James E. Cheek lived like a king. Bargain-hunters will see that today, when they step into his palatial mansion on the District's platinum coast and rummage in rooms adorned with carved elephant tusks from Africa, lead crystal goblets, ceremonial swords and hundreds of other precious belongings laid out for auction.
But perhaps few of the bidders for Cheek's possessions will know about the man himself, his triumphs or his troubles. Cheek once stood shoulder to shoulder with Washington's most prominent black citizens as Howard University's longest-serving president, winner of the nation's highest civilian award, the Medal of Freedom, and a mover known for his fabulous parties on 16th Street NW.
During his first decade at Howard, he transformed himself and the university. Strong at the onset, he envisioned a bigger and more influential university, with a modern hospital and a broader academic program. He achieved many of his goals, but at a price. In his second decade, students called him the invisible president. The university lacked the funds to support his achievements because its economic base was fragile. The place was poorly run. Cheek left in 1989, his reputation slightly tarnished.
And then he really fell. In 1997, Cheek was forced to take shelter in U.S. Bankruptcy Court when the Federal Deposit Insurance Corp. and other creditors went after him for his role in a banking fiasco. While still at Howard, Cheek had joined the board of United National Bank. After UNB collapsed in 1991, investigators discovered that Cheek attended just one meeting in a year in which the bank made millions of dollars in risky loans to recipients with no collateral. The FDIC charged Cheek with gross negligence, among other things, and earlier this year won a $1.8 million judgment against him and his estate.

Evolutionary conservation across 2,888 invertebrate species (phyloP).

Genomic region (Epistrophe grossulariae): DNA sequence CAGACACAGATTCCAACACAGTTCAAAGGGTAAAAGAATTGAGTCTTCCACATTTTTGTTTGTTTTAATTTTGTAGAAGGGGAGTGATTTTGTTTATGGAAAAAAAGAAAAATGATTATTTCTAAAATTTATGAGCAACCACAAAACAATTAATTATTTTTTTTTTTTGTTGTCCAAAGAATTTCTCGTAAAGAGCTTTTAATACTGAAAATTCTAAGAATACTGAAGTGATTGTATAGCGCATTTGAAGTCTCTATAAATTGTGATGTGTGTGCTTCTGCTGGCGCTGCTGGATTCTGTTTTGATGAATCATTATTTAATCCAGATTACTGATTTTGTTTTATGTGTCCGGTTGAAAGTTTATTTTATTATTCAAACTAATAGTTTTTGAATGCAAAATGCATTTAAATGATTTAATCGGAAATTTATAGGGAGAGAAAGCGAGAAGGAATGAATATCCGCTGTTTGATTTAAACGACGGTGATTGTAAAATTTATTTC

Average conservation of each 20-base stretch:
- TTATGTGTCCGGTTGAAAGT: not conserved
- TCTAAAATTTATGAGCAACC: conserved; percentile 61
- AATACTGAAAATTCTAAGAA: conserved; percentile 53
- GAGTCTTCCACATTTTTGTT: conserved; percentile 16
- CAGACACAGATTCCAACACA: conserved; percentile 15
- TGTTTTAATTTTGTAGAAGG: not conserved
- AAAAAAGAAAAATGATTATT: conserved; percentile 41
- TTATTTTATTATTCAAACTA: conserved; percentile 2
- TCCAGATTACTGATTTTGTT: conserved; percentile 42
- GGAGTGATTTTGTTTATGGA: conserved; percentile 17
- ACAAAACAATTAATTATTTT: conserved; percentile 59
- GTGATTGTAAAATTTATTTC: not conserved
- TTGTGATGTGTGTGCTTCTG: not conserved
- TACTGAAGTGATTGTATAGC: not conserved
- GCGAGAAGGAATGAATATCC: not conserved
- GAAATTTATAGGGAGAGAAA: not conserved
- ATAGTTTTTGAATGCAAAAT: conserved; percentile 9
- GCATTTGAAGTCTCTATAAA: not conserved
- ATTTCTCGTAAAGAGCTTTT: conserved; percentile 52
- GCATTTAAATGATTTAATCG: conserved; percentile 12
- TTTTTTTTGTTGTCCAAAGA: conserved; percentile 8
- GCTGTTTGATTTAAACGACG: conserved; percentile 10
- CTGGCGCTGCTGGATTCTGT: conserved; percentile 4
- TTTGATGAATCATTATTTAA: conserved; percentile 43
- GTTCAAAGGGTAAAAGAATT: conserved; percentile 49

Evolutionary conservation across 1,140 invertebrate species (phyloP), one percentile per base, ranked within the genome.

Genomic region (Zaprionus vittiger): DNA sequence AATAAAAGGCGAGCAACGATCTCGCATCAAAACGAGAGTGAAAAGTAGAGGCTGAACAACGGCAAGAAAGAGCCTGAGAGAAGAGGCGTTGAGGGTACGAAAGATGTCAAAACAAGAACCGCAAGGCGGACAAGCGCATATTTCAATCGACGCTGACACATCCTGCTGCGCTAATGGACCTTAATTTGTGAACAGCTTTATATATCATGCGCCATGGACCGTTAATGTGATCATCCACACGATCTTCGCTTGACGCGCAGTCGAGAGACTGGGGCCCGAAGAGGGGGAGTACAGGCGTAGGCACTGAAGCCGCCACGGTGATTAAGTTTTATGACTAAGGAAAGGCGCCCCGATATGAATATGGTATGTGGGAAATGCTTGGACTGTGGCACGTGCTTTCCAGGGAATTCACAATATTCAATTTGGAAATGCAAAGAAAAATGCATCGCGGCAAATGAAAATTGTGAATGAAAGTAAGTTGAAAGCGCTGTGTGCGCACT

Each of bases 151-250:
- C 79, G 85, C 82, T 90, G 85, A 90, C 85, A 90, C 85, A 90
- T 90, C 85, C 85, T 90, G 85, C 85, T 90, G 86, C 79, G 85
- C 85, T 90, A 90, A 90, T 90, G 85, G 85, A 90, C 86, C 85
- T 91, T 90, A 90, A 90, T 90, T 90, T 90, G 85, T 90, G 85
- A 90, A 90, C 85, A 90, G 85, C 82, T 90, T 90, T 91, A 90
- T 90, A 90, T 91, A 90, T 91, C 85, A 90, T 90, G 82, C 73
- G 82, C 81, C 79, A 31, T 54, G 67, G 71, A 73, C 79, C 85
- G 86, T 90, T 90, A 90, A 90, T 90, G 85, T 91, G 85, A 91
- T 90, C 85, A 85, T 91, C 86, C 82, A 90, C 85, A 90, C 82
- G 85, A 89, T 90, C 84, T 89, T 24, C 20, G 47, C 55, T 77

The ruling, in effect, sent him packing from the city, to Greensboro, N.C., where he owns another home. Last month, Cheek and his wife, Celestine, left the 16th Street house in a 1994 BMW sedan he repurchased from the trustee of his estate, said Ronald Evans, an auctioneer hired by the estate.
In their rush, the couple left Christmas candy in jars near the front door of their house, located at 8035 16th Street NW, the northernmost tip of the city. Efforts to reach Cheek and his attorney were not successful.
During a two-decade reign at Howard beginning in 1969, Cheek amassed a tremendous number of possessions, all now in the hands of his estate's trustee. They include a Miami Beach condominium, three yachts and three cars. These large holdings are among the few that aren't up for sale, Evans said.
The six-bedroom, four-bathroom house on 16th Street is assessed at nearly $800,000. It and everything else goes, starting with his model train set valued at $10,000 and now parked in the garage. "If I can get three to four thousand dollars for it, I'll be happy," said Evans, who expects to sell more than 800 items in two hours.
Other items up for sale include a 250-gallon aquarium and the two Japanese Koi fish swimming inside it.